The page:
James Demspey: If Tim Burton's latest dollop of gothic macabre isn't for you, try out The Raid instead
Published 11/05/2012 | 13:09
PERHAPS you’re not the kind of person who seeks out obscure Indonesian films in specialist arthouse cinemas of a Sunday evening? Each to their own, as the proverb says. No no, don’t worry about it, honestly. The Raid may not be for you. Have another slice of American Pie. Go see that new Tim Burton one, you know, the one with Johnny Depp in it. And Helena Bonham Carter. In period setting. With a hint of gothic macabre. Pale make-up. Camp humour. It does look different.
Foreign film can be a hard sell to western audiences. After all, one man’s exotic masterpiece is another man’s subtitled stupor. If the thought of another navel-gazing drama starring someone you’ve never heard of – nor whose name you could sound out with any reasonable certainty – leaves you nonplussed, braving the consumption damp of our early summer to trek all the way to the Lighthouse Cinema in Smithfield may seem out of the question.
But you would be missing out on what is arguably the best action film of the year.
Forget about demigods and science nerds in spandex, not to mention the kids from that meddlesome reality TV show. With The Raid, Welsh director Gareth Evans has shed nine lives off of Katniss and kicked the Hulk slap bang in the goolies, and all for the tidy sum of $1.1m. In this epically entertaining action-thriller Evans treats audiences to a gritty and brutal action flick that’s sparse on dialogue, unsurprising in plot, but which gets your heart pumping with its berserker brawls of fist-punching fury.
On paper, to be fair, it sounds rather dull, with a plot that reads like the set-up to countless tawdry tails of martial arts cinema; a Jakartan drug lord has set up base in the penthouse of a 15-story apartment complex – resplendent in its Ballymun brutalism – and a crack squad of SWAT-team police officers, complete with our rookie protagonist, have been charged with capturing him and bringing him to justice. Things go wrong, alliances will be tested, 3rd act twists you’ve seen coming a mile away come twisting like they did last summer (and the one before that, and the one before that), but oh… the action.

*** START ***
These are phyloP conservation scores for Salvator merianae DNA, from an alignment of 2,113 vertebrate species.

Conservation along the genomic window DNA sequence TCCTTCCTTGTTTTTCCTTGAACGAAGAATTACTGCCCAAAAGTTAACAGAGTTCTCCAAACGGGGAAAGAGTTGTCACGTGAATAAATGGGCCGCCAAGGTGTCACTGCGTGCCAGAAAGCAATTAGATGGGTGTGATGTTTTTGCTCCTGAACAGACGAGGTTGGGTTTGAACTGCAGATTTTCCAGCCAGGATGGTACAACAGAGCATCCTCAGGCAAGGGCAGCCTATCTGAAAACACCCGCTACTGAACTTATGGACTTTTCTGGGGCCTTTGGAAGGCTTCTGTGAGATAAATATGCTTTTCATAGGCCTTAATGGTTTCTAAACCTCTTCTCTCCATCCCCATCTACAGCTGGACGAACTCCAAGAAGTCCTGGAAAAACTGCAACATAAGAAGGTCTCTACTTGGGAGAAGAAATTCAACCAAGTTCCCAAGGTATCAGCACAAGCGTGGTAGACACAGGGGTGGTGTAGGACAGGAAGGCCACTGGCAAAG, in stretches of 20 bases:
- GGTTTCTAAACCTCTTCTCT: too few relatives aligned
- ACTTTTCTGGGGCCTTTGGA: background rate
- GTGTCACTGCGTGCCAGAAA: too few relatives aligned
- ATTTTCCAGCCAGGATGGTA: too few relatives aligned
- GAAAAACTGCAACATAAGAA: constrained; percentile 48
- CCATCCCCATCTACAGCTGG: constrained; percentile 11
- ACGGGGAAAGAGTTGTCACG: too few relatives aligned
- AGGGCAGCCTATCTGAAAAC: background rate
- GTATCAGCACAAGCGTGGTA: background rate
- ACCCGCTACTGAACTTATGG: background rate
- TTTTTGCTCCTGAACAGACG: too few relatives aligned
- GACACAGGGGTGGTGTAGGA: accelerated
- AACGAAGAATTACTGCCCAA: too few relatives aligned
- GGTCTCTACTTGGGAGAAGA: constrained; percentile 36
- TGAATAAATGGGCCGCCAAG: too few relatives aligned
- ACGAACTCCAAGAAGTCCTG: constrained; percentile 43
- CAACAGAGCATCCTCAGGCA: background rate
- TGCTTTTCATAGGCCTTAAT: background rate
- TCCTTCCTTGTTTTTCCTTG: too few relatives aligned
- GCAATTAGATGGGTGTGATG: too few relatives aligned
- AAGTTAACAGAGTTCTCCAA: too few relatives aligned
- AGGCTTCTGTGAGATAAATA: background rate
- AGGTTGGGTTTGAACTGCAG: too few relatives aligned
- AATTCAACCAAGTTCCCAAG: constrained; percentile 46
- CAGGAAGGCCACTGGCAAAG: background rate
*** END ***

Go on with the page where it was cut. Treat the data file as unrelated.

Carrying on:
It’s called Pencak Silat, and, as a friend of mine said, it was like watching a brutal ballet, a choreographed melee of kicks and punches – not to mention prolonged screams of rage and ache. I had to disagree; The Raid wasn’t ballet, it was down and dirty hip hop, a grungy fusion of bare-knuckle street fighting and techo that united the packed screening I was at in collective winces, did-they-just-do-that gasps and giggles of incredulous spectacle. There were spontaneous rounds of applause as baddies got battered by the film’s diminutive star, Iko Uwais. Screen violence probably shouldn’t be such fun.
Pencak Silat may not be a form of martial arts you’re familiar with, it being the catch-all term for a hybrid of fighting styles practiced across the Indonesian islands, but this historic form of tribal warfare is about to explode across the silver screen. It was while making a documentary about it that Gareth Evans realised the action-packed potential of Silat, as well as unearthing a new star in delivery boy turned baby-faced ball-buster Uwais. A sequel is in pre-production, and a remake’s been greenlit.
The film is not without its flaws, with some noted critics coming down hard on its wafer-thin plot. For them, it was like watching a computer game, a tiresome journey of the hero moving up each level before the inevitable finale with the boss. For me, it was like watching the most fun computer game I’d ever seen, like being 15 again and buzzing off adrenaline and the crunchy sherbet inside of a Refresher bar. It doesn’t hold its punches, and combined with playful cinematography and edited in such as way as you can feel every cracked rib, The Raid simple delivers on its simple premise.
Perhaps you’re not the kind of person who seeks out obscure Indonesian movies on a Sunday night, but trust me when I say the Raid is worth the risk.